story by Lindsay Humphrey Unlike many of her peers, 13-year-old Sage Putnam didn’t get her start with horses in rodeo. She did, however, always have […]
Association MemberJoin Rodeo News
Meet the Member Kham Patterson
story by Lindsay Humphrey
If it wasn’t for his mom (Alicia) and God, Kham Patterson wouldn’t be the rodeo athlete or person that he is today. “My step-dad (JC) is a lineman, so he’s working out on the road a lot,” said the 14-year-old from Cleveland, Oklahoma. “My mom hauls us everywhere and helps us when we need it because she used to rodeo when she was younger. I would not be doing this today if it wasn’t for her.” Before his eighth-grade season, Kham competed in local junior rodeo associations and Little Britches. This is his rookie, albeit final season, with the KJHSRA. Competing for rookie of the year is one of many motivating factors for Kham as he enters no less than six events at each rodeo.
“I like team roping, but I mainly enter when someone needs a partner. I rope with Abby McGee a lot. She’s also my ribbon roping partner.” Kham’s focus is mainly on bull riding, tie-down and breakaway roping, chute dogging and goat tying. The first two are his favorite and the events he aspires to take to a professional level in the future. “I got a new calf horse last year and we have just clicked. I’m roping off him really well right now.” Part of his affinity for calf roping comes from the bond it creates with his horse. One of Kham’s goals for the current rodeo season is to continue connecting with his horse. He figures the bond he has with his horse can only help the pair when they’re competing.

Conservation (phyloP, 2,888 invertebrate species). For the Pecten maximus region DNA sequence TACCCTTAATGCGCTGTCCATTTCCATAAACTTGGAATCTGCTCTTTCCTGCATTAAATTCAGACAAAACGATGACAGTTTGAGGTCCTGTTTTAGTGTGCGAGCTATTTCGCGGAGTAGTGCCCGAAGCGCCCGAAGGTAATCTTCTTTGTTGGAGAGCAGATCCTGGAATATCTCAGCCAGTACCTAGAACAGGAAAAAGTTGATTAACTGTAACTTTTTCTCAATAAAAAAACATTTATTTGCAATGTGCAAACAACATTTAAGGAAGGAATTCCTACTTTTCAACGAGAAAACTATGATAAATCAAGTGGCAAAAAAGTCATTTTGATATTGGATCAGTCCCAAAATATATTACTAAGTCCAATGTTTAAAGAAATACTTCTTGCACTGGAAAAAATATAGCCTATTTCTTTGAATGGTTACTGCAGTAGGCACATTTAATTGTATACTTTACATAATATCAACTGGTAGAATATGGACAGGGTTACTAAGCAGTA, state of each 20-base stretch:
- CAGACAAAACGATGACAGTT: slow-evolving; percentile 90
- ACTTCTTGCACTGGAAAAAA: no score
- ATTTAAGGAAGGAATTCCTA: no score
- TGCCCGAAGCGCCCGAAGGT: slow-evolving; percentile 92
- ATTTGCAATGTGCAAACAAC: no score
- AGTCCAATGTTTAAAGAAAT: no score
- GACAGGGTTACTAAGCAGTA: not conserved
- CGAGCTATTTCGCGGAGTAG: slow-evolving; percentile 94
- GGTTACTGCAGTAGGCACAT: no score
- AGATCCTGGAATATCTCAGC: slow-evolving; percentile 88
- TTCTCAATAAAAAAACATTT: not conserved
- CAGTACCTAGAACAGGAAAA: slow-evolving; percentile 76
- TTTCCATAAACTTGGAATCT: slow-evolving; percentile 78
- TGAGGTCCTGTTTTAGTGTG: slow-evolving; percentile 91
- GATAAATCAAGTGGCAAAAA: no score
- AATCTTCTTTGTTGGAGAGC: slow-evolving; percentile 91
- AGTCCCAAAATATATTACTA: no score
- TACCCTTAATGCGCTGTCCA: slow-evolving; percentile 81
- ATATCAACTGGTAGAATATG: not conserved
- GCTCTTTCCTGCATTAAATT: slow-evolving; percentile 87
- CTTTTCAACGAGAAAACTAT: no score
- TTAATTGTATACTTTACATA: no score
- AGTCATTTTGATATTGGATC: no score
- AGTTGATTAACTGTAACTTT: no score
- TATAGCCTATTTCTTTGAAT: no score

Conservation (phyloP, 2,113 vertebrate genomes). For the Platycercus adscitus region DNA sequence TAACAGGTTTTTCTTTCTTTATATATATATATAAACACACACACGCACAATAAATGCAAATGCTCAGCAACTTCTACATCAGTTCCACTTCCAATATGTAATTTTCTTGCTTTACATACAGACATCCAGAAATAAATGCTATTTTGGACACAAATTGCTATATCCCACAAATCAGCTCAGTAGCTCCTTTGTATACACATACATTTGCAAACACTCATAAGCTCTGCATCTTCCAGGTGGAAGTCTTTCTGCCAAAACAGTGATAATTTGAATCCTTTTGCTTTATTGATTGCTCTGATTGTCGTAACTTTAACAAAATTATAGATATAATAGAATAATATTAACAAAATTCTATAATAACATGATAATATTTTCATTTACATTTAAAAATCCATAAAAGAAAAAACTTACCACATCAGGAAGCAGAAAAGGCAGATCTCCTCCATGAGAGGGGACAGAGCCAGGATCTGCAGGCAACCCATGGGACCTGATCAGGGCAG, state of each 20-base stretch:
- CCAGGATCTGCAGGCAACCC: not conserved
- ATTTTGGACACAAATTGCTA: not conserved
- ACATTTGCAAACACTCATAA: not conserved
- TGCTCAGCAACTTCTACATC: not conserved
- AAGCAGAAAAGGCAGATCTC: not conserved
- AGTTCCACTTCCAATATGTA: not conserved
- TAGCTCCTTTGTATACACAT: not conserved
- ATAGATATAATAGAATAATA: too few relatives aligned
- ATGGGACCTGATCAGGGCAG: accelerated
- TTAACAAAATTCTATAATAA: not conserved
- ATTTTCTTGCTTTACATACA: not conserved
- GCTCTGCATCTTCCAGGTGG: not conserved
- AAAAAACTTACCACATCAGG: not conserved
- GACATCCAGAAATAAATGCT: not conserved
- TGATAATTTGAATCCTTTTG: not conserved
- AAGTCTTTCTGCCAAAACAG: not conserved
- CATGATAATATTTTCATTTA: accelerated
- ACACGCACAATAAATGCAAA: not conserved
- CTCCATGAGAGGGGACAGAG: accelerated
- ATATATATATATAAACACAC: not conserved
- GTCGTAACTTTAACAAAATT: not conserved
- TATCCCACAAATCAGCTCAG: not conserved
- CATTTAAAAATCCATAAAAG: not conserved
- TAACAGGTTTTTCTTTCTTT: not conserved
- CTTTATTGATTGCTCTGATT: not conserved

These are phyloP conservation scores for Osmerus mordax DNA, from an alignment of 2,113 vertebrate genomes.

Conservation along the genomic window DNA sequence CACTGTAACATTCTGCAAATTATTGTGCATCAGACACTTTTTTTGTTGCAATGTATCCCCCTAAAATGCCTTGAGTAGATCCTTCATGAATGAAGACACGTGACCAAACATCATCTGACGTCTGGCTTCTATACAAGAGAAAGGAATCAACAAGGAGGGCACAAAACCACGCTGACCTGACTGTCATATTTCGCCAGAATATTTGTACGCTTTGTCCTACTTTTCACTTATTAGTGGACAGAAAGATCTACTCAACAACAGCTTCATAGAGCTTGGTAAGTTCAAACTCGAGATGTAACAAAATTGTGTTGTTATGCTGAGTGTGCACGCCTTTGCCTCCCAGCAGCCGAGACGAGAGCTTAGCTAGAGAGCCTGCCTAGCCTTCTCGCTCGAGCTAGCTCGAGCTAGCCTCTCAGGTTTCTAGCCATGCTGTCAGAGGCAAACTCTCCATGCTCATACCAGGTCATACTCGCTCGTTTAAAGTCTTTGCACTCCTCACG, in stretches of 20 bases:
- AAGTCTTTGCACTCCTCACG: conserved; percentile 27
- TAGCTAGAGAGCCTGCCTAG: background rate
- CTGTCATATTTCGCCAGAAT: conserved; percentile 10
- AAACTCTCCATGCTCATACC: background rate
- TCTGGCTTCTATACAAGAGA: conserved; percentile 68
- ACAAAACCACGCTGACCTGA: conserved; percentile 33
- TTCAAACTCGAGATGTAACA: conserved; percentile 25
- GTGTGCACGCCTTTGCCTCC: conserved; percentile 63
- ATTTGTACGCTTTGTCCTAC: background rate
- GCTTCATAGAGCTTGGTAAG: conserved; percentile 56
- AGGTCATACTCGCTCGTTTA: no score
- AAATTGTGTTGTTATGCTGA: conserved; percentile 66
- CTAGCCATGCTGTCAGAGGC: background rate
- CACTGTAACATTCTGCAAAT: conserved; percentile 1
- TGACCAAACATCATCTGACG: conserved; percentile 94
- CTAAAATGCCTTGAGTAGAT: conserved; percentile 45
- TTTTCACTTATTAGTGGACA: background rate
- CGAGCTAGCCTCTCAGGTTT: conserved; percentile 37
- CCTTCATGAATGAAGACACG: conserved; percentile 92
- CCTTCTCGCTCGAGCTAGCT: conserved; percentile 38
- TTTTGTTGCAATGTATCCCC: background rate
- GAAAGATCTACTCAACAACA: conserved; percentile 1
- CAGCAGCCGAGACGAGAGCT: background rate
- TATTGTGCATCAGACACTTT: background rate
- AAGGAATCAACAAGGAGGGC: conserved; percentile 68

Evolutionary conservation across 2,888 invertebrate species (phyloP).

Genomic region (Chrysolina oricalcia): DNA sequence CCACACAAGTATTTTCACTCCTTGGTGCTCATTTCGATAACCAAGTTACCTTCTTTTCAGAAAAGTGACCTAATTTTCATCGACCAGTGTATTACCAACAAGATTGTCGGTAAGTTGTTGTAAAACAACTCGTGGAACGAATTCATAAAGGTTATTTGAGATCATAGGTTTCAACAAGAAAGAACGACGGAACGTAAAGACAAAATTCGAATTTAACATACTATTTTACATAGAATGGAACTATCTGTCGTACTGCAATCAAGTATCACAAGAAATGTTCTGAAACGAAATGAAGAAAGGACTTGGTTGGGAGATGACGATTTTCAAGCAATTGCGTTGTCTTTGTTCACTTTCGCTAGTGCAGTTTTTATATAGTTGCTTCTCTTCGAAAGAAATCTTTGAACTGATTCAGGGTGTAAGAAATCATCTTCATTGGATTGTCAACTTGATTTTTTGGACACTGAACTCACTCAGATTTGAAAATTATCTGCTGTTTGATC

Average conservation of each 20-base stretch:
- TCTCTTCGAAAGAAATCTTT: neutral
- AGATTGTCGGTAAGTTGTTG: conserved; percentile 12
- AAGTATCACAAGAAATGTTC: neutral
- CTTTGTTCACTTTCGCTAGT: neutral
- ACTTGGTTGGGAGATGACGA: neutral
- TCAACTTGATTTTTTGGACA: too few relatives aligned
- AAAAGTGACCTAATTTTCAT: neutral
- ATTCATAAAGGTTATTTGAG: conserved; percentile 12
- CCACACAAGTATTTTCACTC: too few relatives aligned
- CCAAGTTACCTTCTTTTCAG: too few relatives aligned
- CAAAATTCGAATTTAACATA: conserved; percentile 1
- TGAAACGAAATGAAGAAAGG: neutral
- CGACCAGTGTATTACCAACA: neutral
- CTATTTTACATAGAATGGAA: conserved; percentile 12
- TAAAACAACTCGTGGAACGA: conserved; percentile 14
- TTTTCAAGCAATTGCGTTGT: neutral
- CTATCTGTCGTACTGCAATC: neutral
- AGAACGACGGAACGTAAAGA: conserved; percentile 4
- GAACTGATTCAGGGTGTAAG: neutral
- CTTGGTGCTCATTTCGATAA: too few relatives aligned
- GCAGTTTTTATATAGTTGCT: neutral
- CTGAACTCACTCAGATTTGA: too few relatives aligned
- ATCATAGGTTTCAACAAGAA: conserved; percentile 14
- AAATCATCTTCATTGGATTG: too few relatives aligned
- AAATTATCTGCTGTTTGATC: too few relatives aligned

Kham is no stranger to tough competition when it comes to riding bulls. In 2020 he was the reserve world champion and won rookie of the year in the NLBRA. “At the awards banquet I got to meet Tuff Hedeman. Watching the greats is one thing but getting to meet them is just an amazing feeling.” There are plenty of cowboys Kham looks up to in life and he’s hoping to also be someone worth emulating. He has four younger siblings – Kashdyn, 11, Lucas, 7, Kabyl, 2 and Bo-Hayzl, 10 months – who watch his every move. Equipped with a heart of service, one of Kham’s goals for the season is to be of service to his sister who also rodeos. He wants to help her be successful in her events and make sure she always has a good example to follow.
For as long as Kham can remember, he’s had cowboys teaching him the ropes of ranching. Those skills have transferred well to the rodeo arena, especially in the chute dogging. “I had never done or even seen the event, but I realized I was already doing it on the ranch. It’s a lot of fun and I hope I can do steer wrestling one day.” In his younger days, JC would day work and managed various ranches in Kansas and Oklahoma. It would be safe to presume Kham has spent more of his life on the back of a horse than anywhere else. That’s something he plans to continue as he gets older, both competitively and as a day worker.
In the small town of Cleveland, Kham is the only junior higher who rodeos. His unique activity coupled with his friendly personality makes him an interesting conversationalist for his peers and teachers. “It’s kind of cool knowing that I’m the only one who does it in my school. A lot of my teachers like to keep up with how I’m doing. Some of them know about rodeo and go to the NFR every year, so they think it’s cool that I compete.” Even though Kham’s time in the KJHSRA is short, he already feels at home in it. There’s never a shortage of helping hands or friendly smiles. Kham has several stories illustrating how the KJHSRA has welcomed his family with open arms.